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HP Buys Samsung’s Printer Business, Previews New A3 Multifunction Printers

The dual moves are elements of a strategic effort to disrupt the copier market by persuading businesses to use MFPs instead. By Rich Freeman

In a bid to grab a larger share of the $55 billion copier market generally and the A3 segment of that market specifically, HP Inc. today announced a definitive agreement with Samsung Electronics Co. Ltd. to purchase its printer business and disclosed plans to launch an expansive new family of A3 multifunction printers developed in house.

Announced on the first day of the Palo Alto, Calif.-based vendor’s Global Partner Conference in Boston and valued at $1.05 billion, the Samsung transaction is the biggest acquisition in HP’s history and the core element of a larger strategic effort to disrupt the copier market by persuading businesses to use MFPs instead.

“When we became a separate company just 10 months ago, it enabled us to become nimble and focus on accelerating growth and reinventing industries,” said Dion Weisler, president and CEO of HP, in a press release. “The acquisition of Samsung’s printer business allows us to deliver print innovation and create entirely new business opportunities with far better efficiency, security, and economics for customers.”

Partners will benefit from HP’s copier push as well, the company asserts, via new opportunities to add or expand managed print services.

Samsung, HP notes in this morning’s press release, has a “formidable portfolio” of A3 MFPs. At present, HP has a strong presence in the A4 printer market, but only 3 percent market share in the A3 space, mostly due to its narrow range of models.

“In the past HP has been offering A3 products, but our offering frankly was spotty,” said Aurelio Maruggi, general manager and global head of HP’s A3 business, in an interview with ChannelPro. “Now we are coming into the office part of the A3 portfolio of products with a complete lineup of products.”

HP announced plans today to add a new family of A3 MFPs it developed in house to that lineup. They include 13 color and monochrome LaserJet models capable of printing 25 to 60 pages per minute, as well as 3 faster color models featuring HP’s PageWide technology that will generate between 40 and 80 pages a minute.

PageWide printers utilize a stationary, margin-to-margin, print head to produce large volumes of pages rapidly. According to HP, PageWide printers are more energy efficient than LaserJet products and more reliable as well, because they have fewer moving parts.

The new LaserJet A3 devices will reach market next spring. The first of the PageWide printers will arrive this fall, with the rest shipping in the April to May 2017 timeframe.

Target audiences for the new HP-developed A3 units span from small businesses with a few employees to large enterprises. According to HP, SMBs currently account for about 65 percent of the A3 printer industry’s global revenue.

HP declined to provide specific information about prices for the new models, but said they would be about average for A3 products. According to Maruggi, however, pricing on the PageWide SKUs will be low enough to make high-speed color printing a more practical option for buyers with limited budgets.

“[They] will offer for the first time color at an affordable level,” he says.

The new systems are also designed to compensate for the limited functionality traditionally found in HP’s A3 product line. According to Maruggi, the printers introduced today will provide a wide variety of capabilities, including stapling, stacking, hole punching, and booklet making.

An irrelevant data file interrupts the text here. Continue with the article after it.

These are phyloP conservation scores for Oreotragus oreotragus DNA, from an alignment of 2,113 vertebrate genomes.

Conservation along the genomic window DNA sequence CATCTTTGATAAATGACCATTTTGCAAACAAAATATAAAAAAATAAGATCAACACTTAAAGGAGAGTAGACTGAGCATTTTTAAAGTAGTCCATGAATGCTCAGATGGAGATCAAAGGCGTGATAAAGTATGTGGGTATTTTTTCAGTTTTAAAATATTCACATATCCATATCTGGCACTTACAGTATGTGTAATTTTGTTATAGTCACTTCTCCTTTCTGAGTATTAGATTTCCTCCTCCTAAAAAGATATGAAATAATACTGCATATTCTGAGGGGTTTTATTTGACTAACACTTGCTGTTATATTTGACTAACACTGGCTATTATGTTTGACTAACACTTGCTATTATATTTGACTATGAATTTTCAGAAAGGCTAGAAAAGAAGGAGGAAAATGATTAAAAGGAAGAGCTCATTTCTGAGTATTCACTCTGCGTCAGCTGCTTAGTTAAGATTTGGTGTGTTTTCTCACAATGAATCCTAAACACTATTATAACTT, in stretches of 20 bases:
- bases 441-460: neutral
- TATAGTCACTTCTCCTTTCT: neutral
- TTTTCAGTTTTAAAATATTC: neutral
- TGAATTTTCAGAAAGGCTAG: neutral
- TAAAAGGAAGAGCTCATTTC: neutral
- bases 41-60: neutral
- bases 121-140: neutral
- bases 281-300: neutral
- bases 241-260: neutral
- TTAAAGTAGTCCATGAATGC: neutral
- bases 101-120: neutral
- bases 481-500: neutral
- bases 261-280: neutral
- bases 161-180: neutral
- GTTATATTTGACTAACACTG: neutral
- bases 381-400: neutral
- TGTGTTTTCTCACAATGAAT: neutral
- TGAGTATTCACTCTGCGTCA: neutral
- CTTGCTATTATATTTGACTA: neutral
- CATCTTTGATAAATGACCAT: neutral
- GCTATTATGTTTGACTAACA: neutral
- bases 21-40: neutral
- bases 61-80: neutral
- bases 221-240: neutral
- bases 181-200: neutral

They also come with two features that HP sees as differentiators for A3 devices. First, all 16 models come with security features designed to give printers the same kind of robust defenses PCs enjoy. Those include HP’s Sure Start technology, which validates the integrity of a printer’s onboard BIOS code, as well as runtime intrusion detection and whitelisting technologies already available on HP’s A4 products.

In addition, the new A3 models will all ship with a new feature named Smart Device Services (SDS) that utilizes embedded sensors to collect diagnostic information from devices and distribute it via the web to third-party remote monitoring and service management tools. Support accounts for about 60 percent of the cost of managing an MFP, HP says. SDS will reduce that overhead for HP partners by enabling them to investigate and potentially resolve technical issues without dispatching an employee to a customer’s office.

SDS will also be compatible with HP printers and MFPs from 2012 and beyond equipped with the company’s FutureSmart upgradeable firmware.

Together with the new A3 product family’s security features, SDS arms HP partners with concrete reasons why their customers should refresh their printer fleets, says Maruggi, who adds that HP will have a complete set of go-to-market resources up and running when its new A3 products officially launch.

“We are in the process of staffing a large sales organization that will be dedicated to this category of products,” he says.

Qualified resellers of the A3 offerings will have access to guaranteed pricing, as well as an array of sales tools and support services. HP’s financial services unit will offer a variety of funding options for the new product lineup as well.

Today’s product news comes less than a week after the rollout of JetAdvantage On Demand, HP’s online marketplace for software-as-a-service print solutions. The forthcoming A3 MFPs will all be compatible with applications offered through that site, along with HP’s entire portfolio of JetAdvantage management and security systems. It also arrives on the same day HP announced changes to its Partner First partner program.

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